Institute of Design, Illinois Institute of Technology
Stable systems are not necessarily healthy ones. Many ostensibly stable systems in organisational, commercial, and civic contexts are instead characterised by zero-sum dynamics, in which participants are forced to compete for a narrow set of scarce assets rather than satisfying their needs from a state of pluralistic abundance. Insights from behavioural science indicate that conditions of scarcity and competition can have a significant influence on how choices are prioritised and made, suggesting that a behavioural perspective on how people consider options and trade-offs when making decisions under uncertainty can contribute to understanding behaviours in these zero-sum situations. Further, the need to consider value from both individual and communal levels suggests that augmenting these behavioural insights with an understanding of system-level functions can illuminate strategies for reframing value definition and exchange and help reframe zero-sum conditions into positive-sum ones. However, where behavioural design focuses on narrowly defined behavioural change, and immediate decision-making environments in the form of choice architecture, achieving positive-sum outcomes may demand paying greater attention to choice infrastructure, or the more systemic processes, functions, and conditions that underlay and shape behaviours. In addition, encouraging positive-sum outcomes will also benefit from understanding how individuals’ specific and non-generic stances on value inform their personal choice postures or inclinations and predispositions toward options that are shaped by personal experience. This paper proposes that behavioural insights seen through the lenses of choice infrastructure and choice posture can build on current systems and behavioural design approaches, achieving more equitable, positive-sum solutions to system challenges. It then examines Chicago’s transportation policy related to fines and fees through these lenses to demonstrate how they might be applied to real-life challenges.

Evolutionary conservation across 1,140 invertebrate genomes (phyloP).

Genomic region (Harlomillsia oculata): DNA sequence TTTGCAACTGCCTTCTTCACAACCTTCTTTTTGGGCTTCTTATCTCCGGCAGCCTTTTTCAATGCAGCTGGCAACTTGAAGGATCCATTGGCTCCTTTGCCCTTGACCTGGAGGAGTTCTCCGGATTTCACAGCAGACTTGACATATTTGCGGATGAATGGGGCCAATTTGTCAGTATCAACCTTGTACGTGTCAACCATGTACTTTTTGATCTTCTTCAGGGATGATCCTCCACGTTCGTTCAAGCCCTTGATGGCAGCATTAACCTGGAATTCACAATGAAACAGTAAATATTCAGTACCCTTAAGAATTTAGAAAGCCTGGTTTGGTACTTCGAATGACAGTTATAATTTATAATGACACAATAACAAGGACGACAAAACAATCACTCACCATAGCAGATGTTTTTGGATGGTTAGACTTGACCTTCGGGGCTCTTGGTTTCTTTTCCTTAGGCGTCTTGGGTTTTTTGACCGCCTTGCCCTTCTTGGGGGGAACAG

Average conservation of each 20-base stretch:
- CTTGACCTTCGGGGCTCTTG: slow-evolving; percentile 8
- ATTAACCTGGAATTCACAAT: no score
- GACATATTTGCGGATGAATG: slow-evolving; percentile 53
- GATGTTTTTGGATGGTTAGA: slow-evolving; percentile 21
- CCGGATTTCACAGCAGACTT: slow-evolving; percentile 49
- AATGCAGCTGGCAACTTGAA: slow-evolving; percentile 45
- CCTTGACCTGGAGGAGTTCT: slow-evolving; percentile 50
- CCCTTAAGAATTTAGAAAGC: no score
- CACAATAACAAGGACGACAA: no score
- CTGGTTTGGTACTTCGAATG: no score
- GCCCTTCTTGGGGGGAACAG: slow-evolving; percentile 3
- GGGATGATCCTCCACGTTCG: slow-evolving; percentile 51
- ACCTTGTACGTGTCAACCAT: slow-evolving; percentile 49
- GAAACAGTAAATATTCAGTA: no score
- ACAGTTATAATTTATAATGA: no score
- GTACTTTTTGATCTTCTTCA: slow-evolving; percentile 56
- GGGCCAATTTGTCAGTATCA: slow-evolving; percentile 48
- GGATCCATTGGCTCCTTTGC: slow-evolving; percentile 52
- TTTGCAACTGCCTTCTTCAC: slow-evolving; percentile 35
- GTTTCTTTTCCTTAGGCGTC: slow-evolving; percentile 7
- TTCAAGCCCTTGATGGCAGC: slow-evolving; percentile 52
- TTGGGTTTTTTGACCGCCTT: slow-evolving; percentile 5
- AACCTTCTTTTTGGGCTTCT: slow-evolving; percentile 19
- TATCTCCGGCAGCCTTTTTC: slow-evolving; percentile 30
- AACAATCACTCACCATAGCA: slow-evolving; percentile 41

Keywords: systemic design, behavioural design, behavioural science, choice infrastructure, choice posture, zero-sum, positive-sum, behavioural economics